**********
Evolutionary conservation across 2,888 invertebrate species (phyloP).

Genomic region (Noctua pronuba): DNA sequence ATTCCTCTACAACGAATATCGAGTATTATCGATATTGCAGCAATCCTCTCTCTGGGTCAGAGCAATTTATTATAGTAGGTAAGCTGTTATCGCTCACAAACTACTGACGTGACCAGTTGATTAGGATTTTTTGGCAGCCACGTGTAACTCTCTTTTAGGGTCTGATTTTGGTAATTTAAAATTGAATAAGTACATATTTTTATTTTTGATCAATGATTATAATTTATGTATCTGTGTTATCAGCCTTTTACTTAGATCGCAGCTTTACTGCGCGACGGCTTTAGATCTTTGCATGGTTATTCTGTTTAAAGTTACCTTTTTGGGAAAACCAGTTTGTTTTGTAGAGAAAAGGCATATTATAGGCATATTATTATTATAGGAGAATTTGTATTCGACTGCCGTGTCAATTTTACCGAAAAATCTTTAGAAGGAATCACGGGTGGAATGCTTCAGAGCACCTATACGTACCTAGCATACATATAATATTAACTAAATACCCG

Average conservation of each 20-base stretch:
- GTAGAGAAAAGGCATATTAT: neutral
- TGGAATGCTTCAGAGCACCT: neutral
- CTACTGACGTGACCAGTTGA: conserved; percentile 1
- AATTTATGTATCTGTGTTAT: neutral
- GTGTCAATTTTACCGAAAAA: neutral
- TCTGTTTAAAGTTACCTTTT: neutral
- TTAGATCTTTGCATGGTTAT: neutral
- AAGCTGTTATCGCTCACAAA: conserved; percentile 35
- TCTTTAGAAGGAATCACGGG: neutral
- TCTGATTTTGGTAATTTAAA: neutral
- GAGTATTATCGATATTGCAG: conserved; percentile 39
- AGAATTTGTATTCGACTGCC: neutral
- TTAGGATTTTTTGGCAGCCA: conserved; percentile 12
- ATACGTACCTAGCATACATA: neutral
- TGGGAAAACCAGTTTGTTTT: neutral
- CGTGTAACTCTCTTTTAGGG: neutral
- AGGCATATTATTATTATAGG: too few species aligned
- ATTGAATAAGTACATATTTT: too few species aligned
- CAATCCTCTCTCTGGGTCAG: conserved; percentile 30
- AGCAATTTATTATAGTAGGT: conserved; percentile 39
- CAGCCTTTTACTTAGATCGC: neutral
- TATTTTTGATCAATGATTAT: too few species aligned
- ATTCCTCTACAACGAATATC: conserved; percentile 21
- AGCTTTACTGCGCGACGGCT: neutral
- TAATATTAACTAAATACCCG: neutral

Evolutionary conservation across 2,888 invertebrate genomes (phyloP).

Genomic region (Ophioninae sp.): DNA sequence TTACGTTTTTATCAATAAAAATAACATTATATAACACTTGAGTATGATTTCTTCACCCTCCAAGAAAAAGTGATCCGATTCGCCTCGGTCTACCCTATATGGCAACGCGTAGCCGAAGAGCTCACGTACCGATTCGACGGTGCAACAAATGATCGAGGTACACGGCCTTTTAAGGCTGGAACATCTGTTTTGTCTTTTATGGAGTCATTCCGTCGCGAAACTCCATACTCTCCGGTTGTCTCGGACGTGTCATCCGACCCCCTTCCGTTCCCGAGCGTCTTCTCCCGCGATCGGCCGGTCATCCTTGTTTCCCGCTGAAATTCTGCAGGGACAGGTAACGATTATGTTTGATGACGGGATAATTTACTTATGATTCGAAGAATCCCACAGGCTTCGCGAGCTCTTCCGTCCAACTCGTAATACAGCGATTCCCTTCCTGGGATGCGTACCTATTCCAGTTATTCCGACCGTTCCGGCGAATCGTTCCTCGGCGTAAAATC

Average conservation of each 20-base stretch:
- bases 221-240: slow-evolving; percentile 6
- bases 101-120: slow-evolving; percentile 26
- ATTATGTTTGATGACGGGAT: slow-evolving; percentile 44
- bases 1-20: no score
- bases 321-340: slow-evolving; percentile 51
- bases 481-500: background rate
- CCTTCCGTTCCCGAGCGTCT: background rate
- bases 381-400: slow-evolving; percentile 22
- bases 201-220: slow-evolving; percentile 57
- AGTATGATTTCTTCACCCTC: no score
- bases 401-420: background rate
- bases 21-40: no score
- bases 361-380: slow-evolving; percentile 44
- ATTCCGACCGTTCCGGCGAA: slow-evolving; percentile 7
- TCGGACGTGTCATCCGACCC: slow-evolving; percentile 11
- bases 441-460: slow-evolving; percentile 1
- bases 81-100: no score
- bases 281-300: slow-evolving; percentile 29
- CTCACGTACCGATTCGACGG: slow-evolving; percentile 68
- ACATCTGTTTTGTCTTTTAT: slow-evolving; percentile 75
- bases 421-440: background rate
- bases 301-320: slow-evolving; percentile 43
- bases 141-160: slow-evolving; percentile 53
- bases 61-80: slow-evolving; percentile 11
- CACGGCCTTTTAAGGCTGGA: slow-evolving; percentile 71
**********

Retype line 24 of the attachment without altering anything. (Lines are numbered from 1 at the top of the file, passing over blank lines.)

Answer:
- CAGCCTTTTACTTAGATCGC: neutral